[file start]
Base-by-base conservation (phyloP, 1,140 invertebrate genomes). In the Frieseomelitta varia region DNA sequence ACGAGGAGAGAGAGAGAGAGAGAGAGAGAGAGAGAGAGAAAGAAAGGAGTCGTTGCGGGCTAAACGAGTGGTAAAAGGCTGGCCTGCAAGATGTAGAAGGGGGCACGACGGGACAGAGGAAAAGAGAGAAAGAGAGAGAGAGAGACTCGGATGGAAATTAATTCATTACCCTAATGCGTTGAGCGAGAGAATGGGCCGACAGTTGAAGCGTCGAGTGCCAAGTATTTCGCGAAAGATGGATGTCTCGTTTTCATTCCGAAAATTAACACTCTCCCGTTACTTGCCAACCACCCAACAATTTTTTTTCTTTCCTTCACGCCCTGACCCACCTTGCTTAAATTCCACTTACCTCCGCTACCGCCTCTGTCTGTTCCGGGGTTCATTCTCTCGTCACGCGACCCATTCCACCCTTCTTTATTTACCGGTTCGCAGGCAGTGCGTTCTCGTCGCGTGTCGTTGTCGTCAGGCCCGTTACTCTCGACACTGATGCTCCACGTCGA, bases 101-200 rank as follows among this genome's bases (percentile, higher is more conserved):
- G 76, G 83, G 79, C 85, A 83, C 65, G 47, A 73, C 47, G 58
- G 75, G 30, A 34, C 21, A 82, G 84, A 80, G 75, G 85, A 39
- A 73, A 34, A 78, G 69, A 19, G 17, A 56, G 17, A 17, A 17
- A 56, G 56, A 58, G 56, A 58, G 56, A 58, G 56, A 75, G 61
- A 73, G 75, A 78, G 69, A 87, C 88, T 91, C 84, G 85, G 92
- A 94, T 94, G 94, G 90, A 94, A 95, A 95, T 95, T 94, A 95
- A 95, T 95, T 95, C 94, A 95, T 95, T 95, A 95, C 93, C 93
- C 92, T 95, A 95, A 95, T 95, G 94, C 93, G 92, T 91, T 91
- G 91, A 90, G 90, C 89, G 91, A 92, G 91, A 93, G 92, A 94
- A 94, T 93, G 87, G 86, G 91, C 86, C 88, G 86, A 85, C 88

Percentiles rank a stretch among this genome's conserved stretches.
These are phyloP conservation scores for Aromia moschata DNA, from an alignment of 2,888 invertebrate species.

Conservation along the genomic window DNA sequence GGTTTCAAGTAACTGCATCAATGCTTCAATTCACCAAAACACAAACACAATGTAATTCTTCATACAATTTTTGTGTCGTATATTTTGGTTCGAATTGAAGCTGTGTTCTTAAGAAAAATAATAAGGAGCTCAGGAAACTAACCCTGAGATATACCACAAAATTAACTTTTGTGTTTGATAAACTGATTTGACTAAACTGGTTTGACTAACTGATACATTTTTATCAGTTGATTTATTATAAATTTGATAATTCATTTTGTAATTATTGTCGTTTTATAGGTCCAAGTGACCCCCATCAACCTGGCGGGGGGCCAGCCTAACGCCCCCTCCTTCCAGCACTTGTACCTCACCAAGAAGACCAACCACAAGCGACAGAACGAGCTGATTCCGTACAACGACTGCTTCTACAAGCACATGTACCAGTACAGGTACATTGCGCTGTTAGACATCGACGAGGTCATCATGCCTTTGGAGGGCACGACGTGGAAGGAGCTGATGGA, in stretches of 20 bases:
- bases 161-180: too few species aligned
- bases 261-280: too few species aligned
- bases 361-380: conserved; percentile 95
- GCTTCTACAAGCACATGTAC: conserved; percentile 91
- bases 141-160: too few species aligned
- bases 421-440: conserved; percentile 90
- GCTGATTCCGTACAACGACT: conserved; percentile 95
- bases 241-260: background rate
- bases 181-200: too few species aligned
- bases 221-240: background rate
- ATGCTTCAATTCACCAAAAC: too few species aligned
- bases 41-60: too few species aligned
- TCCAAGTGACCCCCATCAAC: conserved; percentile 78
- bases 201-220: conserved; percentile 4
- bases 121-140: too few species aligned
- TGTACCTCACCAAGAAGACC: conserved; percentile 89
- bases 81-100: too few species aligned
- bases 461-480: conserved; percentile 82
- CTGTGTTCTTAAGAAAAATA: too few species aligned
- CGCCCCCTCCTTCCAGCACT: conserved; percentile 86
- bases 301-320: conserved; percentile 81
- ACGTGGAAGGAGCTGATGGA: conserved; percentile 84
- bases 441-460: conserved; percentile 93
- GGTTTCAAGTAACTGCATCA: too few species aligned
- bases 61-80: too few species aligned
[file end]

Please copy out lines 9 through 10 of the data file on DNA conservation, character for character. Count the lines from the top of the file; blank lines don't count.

- C 92, T 95, A 95, A 95, T 95, G 94, C 93, G 92, T 91, T 91
- G 91, A 90, G 90, C 89, G 91, A 92, G 91, A 93, G 92, A 94